Buried towards the bottom of the UK government’s announcement early last month of £65 million of new funding for rural and industrial 5G, part of a £200 million government fund for 5G testbeds in the UK, was detail about the country’s biggest industrial 5G trial.
In among other innovation projects – variously focused on farming, policing, and tourism – the UK’s Department of Culture, Media and Sport (DCMS) revealed an additional £3.8 million of funding for the 5G ENCODE in Bristol, in the UK’s southwest.
The new funds bring the total for the 5G ENCODE project to £9 million, making it the UK’s largest trial of industrial 5G. The project will investigate three key industrial 5G use cases to improve productivity and effectiveness of composite design and manufacture: interactive augmented and virtual reality (AR and VR); asset tracking across multiple sites and locations; and industrial system management.
The project will make use of slicing technologies from Zeetta Networks for use with private and public networks. A private 5G testbed is being built within the National Composites Centre (NCC) in Bristol the various use cases. The learnings will carry over into public network based slicing arrangements.
Zeetta Networks is leading the effort. A consortium of 10 other companies – including Telefonica, Siemens, Toshiba, Solvay, and Baker Hughes, as well as the National Composites Centre (NCC), the University of Bristol, and the West of England Combined Authority (WECA) – is also involved.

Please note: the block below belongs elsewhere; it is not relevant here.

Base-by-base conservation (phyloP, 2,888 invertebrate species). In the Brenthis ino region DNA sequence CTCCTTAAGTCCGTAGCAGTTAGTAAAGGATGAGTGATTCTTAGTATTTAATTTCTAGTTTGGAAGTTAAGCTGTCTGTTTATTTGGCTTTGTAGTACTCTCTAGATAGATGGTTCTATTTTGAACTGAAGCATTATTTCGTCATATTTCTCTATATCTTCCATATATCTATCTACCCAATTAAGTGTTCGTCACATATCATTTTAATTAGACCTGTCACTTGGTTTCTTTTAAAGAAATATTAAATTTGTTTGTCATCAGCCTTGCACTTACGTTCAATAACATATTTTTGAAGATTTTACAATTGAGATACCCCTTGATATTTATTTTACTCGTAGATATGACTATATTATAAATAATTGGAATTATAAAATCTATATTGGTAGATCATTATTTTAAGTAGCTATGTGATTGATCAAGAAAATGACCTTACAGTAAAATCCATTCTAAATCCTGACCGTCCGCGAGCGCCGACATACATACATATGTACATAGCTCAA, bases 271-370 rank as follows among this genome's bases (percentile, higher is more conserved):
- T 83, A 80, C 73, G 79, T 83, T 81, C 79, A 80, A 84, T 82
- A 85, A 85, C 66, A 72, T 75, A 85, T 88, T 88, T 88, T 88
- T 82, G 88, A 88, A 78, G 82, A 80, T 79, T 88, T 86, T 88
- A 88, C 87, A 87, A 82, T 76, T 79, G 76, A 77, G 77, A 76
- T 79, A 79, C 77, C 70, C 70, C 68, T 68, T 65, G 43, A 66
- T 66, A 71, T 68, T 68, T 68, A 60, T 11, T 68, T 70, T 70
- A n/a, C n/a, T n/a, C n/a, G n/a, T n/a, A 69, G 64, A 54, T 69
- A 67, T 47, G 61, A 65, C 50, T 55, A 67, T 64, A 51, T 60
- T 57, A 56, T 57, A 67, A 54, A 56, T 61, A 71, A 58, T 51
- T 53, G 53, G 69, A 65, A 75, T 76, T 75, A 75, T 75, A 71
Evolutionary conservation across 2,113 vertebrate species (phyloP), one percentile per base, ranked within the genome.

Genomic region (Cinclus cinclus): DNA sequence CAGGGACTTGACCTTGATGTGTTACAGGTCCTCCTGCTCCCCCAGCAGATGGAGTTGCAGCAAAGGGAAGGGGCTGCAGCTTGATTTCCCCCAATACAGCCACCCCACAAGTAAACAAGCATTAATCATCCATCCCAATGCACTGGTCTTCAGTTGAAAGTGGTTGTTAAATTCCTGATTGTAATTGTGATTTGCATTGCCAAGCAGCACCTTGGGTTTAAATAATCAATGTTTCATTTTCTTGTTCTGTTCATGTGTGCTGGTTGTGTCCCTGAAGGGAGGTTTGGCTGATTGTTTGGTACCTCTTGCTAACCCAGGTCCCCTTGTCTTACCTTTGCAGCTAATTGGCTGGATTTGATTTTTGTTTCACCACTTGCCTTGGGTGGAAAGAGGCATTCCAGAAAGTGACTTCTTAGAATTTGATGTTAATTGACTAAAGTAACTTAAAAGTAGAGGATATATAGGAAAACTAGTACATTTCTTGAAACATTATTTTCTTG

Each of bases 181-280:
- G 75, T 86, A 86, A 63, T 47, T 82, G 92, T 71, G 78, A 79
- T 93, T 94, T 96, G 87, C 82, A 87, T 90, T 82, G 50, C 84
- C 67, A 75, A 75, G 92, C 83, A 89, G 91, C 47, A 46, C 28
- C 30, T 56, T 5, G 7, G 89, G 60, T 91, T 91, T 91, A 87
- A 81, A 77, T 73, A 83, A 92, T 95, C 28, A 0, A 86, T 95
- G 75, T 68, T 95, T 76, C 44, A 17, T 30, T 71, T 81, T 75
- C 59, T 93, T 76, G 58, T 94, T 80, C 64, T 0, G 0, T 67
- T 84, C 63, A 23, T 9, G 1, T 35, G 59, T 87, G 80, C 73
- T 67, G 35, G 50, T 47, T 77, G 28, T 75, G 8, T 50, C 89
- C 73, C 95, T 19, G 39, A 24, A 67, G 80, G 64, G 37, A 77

The project aims to deliver “real-life impact” by September 2020, and runs until March 2022, when similar commercial 5G deployments are expected across a variety of manufacturing hubs in the UK.
Vassilis Seferidis, chief executive at Zeetta Networks, commented: “Zeetta has a strong track record of delivering 5G solutions based on our network splicing and slicing technology which is a key enabler in delivering multi-domain orchestration across public and private networks for a seamless and customised delivery of 5G services.
“The ability to dynamically slice and dice the resources of the network according to the demands of users and applications is the fundamental difference between 5G and older technologies and it is expected to play a transformational role in improving industrial productivity.
Enrique Garcia, chief technology officer at the NCC, said: “An industrial scale 5G test bed at the NCC will showcase a step change in security, reliability and connectivity, providing companies of all sizes a risk-free environment to evaluate and capitalise on the capabilities offered by 5G.
“This programme affords us and our industrial partners a unique opportunity to collaborate with prominent experts in the telecommunication, digital and software industry. We are delighted to be a part of such a rare multi sectoral consortium.”